The Dilemma.

Yash stood outside the ward, perplexed by the situation he was facing. Inside the ward, his mother Aarti was sobbing continuously by the bedside of her father. 
A single mother, Aarti had boldly faced the odds stacked against her. Right from securing a future for Yash, she had independently manged every requirement. Her father Murlidhar was the only pillar of strength throughout every challenge that she faced.

But now, he was nothing more than a frail body in a semi-conscious state. His hands were swollen by the frequent injection of medicines into the veins. His wrists were wounded because several times he had forcefully plucked out the syringe. He would be heard wailing loudly in pain like a tormented soul.

“You merciless people….” He was screaming some time ago. “What kind of a devil are you? Have some mercy on this old man. This pain is unbearable. Take me home. I don’t want this slow and painful death. Take me away from here. Take me home”

He was the only fatherly figure for Yash who was abandoned before birth alongwith his mother. He meant the world for Yash.

“This is for your own good Nana. You will be fine very soon” Yash had tried to calm him.

“Don’t fool me.” Murlidhar said “Don’t you understand that you are simply lengthening my agony. Why are you doing this to me?”

“Please Nana, for my sake. Please let me do everything that is within my limits to see your health improve. Let me have the satisfaction.”

“My child, you have done more than enough for me. Just do one more favour. Put an end to my suffering. Let me rest in peace. I beg you. I beg your mercy”

 

But this wasn’t the cause of the disturbance for Yash. The conversation that took place with the Doctor was the cause.

Doctor: This is a case of Acute Kidney Failure. In simple terms, his kidneys have failed, causing a dangerous imbalance of fluids in his body. He is in terrible pain.

Yash: I am willing to….

Doctor: NO. I cannot allow a kidney transplant. His heart is not pumping efficiently. Congestive Heart Failure. We will loose him the moment we start the operation.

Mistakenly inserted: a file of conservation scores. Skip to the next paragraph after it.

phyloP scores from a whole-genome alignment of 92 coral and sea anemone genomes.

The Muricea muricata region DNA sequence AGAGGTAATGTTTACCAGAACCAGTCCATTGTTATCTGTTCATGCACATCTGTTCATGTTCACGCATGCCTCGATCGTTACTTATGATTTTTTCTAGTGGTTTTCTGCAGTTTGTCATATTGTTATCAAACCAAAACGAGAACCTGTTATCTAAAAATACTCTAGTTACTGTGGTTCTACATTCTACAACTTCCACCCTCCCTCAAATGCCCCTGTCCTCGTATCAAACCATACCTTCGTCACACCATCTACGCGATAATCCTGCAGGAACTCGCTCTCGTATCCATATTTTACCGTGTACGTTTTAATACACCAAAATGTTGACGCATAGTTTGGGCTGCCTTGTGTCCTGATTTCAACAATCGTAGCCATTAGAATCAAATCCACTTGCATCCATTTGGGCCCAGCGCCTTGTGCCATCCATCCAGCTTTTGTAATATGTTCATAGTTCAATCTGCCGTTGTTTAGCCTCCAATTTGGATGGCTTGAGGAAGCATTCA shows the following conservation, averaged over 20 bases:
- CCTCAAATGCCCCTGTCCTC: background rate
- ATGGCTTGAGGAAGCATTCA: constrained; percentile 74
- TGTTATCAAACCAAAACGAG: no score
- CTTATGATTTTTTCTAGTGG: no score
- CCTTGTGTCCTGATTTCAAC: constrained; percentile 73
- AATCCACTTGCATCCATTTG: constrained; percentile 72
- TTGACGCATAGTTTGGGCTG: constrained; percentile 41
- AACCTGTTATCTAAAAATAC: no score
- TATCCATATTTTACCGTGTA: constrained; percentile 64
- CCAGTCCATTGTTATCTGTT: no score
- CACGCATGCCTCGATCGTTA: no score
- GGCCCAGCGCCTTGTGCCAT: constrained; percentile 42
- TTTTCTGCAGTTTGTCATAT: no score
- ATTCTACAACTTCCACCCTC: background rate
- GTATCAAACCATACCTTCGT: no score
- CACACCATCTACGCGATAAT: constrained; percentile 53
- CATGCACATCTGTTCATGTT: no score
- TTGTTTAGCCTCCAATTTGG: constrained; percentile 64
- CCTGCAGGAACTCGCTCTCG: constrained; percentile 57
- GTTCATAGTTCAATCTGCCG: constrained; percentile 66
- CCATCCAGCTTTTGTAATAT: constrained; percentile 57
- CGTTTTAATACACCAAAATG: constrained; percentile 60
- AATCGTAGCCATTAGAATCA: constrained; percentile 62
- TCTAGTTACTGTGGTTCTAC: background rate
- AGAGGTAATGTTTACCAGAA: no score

Yash was at a loss of words.

Doctor: The only option available to keep him alive is a haemodialysis every alternate day. To worsen the situation, his age and immune are the major obstacles. We can only keep him alive, but he cannot be completely cured.



Yash glanced inside the ward one more time and the dam of tears burst. He cried uncontrollably. Murlidhar’s wailing and writhing echoed in his ears. This was the hardest decision of his life. Aarti too, half-heartedly signified her assent to her son’s decision. He completed the formalities and they took Murlidhar home.

Murlidhar’s face bore a faint tint of smile. He was very happy with Yash. The very next morning, Murlidhar peacefully breathed his last and rested in eternal peace.

Yash and his mother were orphaned. He had obediently fulfilled his grandfather’s wish. But deep down, Yash’s soul was permanently damaged.

__________________________________________

© Vision

The question of Big Debate: 

Do you think Yash did the right thing? Please share your views. 

Special vote of thanks to Shweta (crazzydoc) for helping me with the medical terminology.

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32 thoughts on “The Dilemma.

  1. A couple of months ago, which deals with the concept of euthanasia. Your piece reminded me of that. It’s not really fair to let a person suffer just because you are not ready to let go. I think your protagonist did the right thing.

    Liked by 1 person

  2. I’m no doctor, at least not yet, just one in the making but I do understand the gravity of the situation. I can see why the doctor put forth that choice of dialysis because somewhere in between trying to keep everyone “alive” and blissfully “contented” we fail to strike a balance and honestly, the doctors are in no better situation than the family in such cases. We want them alive, we feel like we can somehow manage to make him better but with that being said, sometimes, doctors do have unrealistic hopes and at times like those, the family should put their foot down and put an end to the patient’s misery. As much as the doctor has the right to treat, the patient has an equal right to refuse.
    Oh well, on a lighter note, I don’t mean to be insensitive but I guess we’re all born to die at some point. Futile to try and prevent that.

    Liked by 2 people

      1. Please visit on my next post .I have thought something innovative and its for all story writers like you .You write stories so well ,I got a clear image of character and the events happening .

        Liked by 1 person

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